Martinez was never known for his speed. But the first hit of his career? A triple, of course. It came in front of a sparse Kingdome crowd of 7,839 on Sept. 14, 1987. As a late-season callup getting his first career start, he laced a shot to center leading off the second inning against the Indians' Reggie Ritter. Martinez turned out to be an extra-base machine in his 18-year career, ripping 514 doubles and 309 home runs. But that was one of just 15 triples in his 8,674 plate appearances.
7. A trophy in his name
Martinez was such a dominant force at designated hitter that then-Commissioner Bud Selig decided to name the annual outstanding DH award after him upon his retirement. Selig made the announcement during Martinez's retirement ceremony at Safeco Field during his last weekend as a player. Martinez had won five of the DH honors before his name was placed permanently on the Edgar Martinez Outstanding Designated Hitter of the Year trophy.

8. Milestone moments
Martinez always bedeviled the Yankees, and he did it once again in his final season when he drove in four runs in a 6-2 victory on May 7, 2004, with his 500th career double and 299th home run. The double was a two-run shot off Jon Lieber to give Seattle a 2-0 lead and led to a standing ovation from the Safeco crowd of 46,491, but Martinez missed his curtain call because he'd broken his bat earlier in the count and was in the clubhouse finding a replacement.
Five days later, he ripped his 300th career homer off Brad Radke in Minnesota, becoming the sixth player in MLB history to reach 300 homers, 500 doubles and 1,000 walks with a .300-plus average and .400-plus on-base percentage. The first five to accomplish that feat: Hall of Famers Babe Ruth, Ted Williams, Lou Gehrig, Stan Musial and Rogers Hornsby.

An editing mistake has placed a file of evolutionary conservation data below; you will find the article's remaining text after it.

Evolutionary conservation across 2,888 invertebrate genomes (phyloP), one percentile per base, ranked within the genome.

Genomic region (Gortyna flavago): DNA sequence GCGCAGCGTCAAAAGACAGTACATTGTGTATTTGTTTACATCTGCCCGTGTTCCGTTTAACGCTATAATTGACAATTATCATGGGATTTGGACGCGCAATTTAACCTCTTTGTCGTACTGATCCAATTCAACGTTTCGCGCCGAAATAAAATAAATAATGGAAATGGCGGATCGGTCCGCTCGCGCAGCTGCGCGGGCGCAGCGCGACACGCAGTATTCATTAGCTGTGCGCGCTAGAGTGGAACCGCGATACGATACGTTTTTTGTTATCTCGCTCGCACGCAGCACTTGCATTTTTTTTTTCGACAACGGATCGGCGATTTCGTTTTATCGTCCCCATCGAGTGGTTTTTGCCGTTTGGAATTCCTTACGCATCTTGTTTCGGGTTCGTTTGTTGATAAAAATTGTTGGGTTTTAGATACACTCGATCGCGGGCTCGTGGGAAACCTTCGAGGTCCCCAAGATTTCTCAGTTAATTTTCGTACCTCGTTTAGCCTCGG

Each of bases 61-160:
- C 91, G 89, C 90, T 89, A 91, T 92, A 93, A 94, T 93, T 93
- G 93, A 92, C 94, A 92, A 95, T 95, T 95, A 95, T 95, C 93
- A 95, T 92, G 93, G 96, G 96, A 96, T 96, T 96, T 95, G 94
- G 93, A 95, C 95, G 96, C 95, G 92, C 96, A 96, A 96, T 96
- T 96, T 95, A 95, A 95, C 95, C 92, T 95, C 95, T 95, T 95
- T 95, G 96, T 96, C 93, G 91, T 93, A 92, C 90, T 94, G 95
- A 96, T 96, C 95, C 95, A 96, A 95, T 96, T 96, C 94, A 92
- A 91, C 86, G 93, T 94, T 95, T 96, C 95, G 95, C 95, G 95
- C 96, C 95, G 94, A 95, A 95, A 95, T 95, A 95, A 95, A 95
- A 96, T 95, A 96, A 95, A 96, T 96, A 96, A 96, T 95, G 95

9. Following Clemente's footsteps
Martinez had plenty of moments away from the diamond as well, devoting considerable time and effort to community projects and charities in his adopted home of Seattle. While the humble Martinez never pushed for publicity for his charitable efforts, he was bestowed the Roberto Clemente Award in 2004 in honor of his community service. Martinez became the first Puerto Rican to win the prestigious award and credited Clemente with being the player who inspired him to play baseball as a child.
10. Slammin' good times
On Aug. 29, 2000, Edgar launched his third grand slam of the season, a two-out shot in the bottom of the eighth off Jeff Nelson to give Seattle a 5-3 win over the Yankees. Martinez's slam scored Carlos Guillen, Rickey Henderson and Stan Javier after Andy Pettitte had loaded the bases and Nelson struck out A-Rod for the second out. Martinez led the AL with 145 RBIs that season and hit a career-high 37 homers.

11. It's a light bat!
Edgar was a commercial success in Seattle as well, with his understated dry humor in Mariners TV spots only further cementing his popularity with fans. They got endless chuckles from Martinez using power tools to carve out a "light bat," to inventing the "clapper" to turn the lights on and off at Safeco Field or teaching English words like "gooey duck" and local city "Puyallup" to Mariners rookies. And he capped things off perfectly with his "mic drop" bat flip demonstration to Mariners home run hitters while serving as hitting coach in 2017.